Some say Oklahoma shootings underscore racial divide

By JUSTIN JUOZAPAVICIUS Published: July 17, 2012
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TULSA (AP) — Two men accused in a shooting rampage in Tulsa are headed to court in a case closely watched by some residents who say it has highlighted the city's racial divisions.

Jake England, 19, and Alvin Watts, 33, face murder and hate crimes charges stemming from the Easter weekend shootings that killed William Allen, Bobby Clark and Dannaer Fields as they were walking near their homes. Their preliminary hearing, during which a judge will decide if prosecutors have enough evidence to proceed to trial, is scheduled for Wednesday.

The shootings happened in a predominantly black section of the city and all of the victims were black. Watts is white and England identifies himself as Cherokee Indian. Authorities believe England may have targeted black people because he wanted to avenge his father's shooting death by a black man two years ago.

Some residents of the north Tulsa neighborhood where the shootings happened expressed doubts that justice will be served and said the racial disparities in this city of 391,000 people can be seen just in how much attention the case has garnered.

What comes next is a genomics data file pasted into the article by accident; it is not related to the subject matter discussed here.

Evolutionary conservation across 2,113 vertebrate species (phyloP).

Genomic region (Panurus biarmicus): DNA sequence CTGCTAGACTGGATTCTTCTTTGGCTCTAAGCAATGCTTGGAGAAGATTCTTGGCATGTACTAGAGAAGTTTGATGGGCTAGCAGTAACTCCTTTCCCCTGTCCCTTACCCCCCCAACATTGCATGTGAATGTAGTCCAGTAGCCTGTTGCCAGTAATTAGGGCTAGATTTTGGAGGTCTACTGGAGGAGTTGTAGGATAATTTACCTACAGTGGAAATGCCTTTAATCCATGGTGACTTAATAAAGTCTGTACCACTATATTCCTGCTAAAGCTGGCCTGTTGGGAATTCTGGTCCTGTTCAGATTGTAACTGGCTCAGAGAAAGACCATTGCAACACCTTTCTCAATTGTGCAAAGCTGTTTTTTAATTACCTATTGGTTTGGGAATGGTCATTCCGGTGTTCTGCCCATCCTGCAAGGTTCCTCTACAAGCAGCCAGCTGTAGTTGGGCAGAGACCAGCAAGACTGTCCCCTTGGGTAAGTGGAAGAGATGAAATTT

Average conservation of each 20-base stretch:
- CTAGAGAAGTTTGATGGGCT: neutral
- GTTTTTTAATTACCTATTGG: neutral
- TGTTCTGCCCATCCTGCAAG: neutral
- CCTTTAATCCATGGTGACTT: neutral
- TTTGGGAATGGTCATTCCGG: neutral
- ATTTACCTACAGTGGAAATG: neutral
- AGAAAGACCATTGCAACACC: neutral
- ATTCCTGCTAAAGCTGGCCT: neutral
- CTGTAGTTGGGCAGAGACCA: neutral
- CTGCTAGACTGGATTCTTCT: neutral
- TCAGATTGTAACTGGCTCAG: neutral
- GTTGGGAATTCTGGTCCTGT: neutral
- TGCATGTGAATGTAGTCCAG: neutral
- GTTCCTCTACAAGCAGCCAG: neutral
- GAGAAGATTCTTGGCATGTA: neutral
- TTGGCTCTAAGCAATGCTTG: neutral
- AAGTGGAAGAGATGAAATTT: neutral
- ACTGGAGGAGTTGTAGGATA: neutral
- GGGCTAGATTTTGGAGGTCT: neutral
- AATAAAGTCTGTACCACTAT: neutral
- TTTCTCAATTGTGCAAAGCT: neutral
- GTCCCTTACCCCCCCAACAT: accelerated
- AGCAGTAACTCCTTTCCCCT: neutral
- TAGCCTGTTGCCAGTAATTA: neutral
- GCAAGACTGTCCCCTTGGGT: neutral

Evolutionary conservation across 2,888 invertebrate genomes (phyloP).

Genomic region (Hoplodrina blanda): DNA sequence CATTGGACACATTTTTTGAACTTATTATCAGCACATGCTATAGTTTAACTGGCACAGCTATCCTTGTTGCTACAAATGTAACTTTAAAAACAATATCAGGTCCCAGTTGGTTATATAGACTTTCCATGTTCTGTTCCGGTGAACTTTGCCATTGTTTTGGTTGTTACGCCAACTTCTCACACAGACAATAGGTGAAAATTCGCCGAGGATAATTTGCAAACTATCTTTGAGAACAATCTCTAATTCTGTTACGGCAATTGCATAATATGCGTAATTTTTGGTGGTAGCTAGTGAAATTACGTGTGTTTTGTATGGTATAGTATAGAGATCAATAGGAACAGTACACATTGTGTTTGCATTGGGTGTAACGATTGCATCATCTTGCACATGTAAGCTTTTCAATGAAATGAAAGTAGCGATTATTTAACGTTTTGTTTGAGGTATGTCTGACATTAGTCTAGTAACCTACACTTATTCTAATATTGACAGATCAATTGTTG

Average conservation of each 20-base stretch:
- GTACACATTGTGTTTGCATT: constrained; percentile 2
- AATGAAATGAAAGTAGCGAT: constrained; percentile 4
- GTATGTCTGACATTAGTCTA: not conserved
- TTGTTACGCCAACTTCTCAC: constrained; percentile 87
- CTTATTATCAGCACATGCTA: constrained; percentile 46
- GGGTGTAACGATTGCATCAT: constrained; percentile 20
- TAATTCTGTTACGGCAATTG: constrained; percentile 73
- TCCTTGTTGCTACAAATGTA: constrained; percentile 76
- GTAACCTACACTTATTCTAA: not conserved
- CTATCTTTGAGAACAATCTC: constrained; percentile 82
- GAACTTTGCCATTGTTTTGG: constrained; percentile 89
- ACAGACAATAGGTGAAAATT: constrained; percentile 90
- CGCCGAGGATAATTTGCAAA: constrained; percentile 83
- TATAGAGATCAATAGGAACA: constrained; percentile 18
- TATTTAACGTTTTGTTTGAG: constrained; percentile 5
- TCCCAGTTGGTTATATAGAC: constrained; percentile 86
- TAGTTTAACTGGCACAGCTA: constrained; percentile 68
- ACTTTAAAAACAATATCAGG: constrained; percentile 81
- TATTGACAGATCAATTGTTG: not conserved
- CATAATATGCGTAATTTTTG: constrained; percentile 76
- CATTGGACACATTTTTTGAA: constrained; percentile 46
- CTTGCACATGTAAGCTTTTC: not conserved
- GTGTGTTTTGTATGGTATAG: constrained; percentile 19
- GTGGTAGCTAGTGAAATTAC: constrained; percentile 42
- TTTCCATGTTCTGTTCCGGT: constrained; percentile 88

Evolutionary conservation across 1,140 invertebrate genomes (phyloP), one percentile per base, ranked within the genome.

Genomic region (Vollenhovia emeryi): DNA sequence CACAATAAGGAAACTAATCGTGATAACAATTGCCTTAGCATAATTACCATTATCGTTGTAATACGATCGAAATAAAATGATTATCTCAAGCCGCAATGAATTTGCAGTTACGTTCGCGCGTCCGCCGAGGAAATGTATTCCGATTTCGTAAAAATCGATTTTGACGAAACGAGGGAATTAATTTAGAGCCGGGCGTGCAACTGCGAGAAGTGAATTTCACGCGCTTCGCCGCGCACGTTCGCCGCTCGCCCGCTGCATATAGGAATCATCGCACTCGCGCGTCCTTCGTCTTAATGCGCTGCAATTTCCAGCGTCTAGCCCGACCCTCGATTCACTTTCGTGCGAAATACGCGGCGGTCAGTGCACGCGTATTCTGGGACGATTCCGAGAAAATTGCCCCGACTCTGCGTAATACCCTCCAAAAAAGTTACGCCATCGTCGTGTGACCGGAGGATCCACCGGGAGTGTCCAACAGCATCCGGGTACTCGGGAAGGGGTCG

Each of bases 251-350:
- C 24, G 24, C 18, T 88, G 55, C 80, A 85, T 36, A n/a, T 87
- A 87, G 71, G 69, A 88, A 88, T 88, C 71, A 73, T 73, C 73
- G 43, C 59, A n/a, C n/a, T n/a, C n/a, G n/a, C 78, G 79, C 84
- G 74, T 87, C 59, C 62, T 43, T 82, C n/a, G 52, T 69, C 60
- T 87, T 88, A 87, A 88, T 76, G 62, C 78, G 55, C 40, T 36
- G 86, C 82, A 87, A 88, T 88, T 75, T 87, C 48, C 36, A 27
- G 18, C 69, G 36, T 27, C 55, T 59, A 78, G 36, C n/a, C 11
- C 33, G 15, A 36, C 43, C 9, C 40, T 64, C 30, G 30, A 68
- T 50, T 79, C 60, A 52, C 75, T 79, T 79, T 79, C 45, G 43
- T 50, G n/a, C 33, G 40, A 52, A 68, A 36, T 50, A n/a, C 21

“If it was two blacks who killed three whites, they would have brought the rafters down on them,” said north Tulsa resident James McClellan, who lives close to where one of the killings occurred. “My granddaddy always told me there were two types of justice: white justice and black justice.”

David Green, another resident of the neighborhood, said if two black people were facing a trial for randomly gunning down three white people, “we'd still be hearing about it.”

“Now, it's all hush-hush,” Green said. “That's just the way it is.”

Prosecutors plan to call about a dozen witnesses during the preliminary hearing and urged skeptics to follow the case.

“There's no question in our minds we're going to do everything in our power to see that justice is served,” said First Assistant District Attorney Doug Drummond.

He said prosecutors will wait until after the preliminary hearing to decide whether to seek the death penalty.

Shortly before the Easter weekend shooting rampage, England apparently wrote a Facebook post saying that it was the second anniversary of his father's death, using a racial slur and lamenting that “it's hard not to go off.” From his jail cell, England has said he had no ill-will toward black people.

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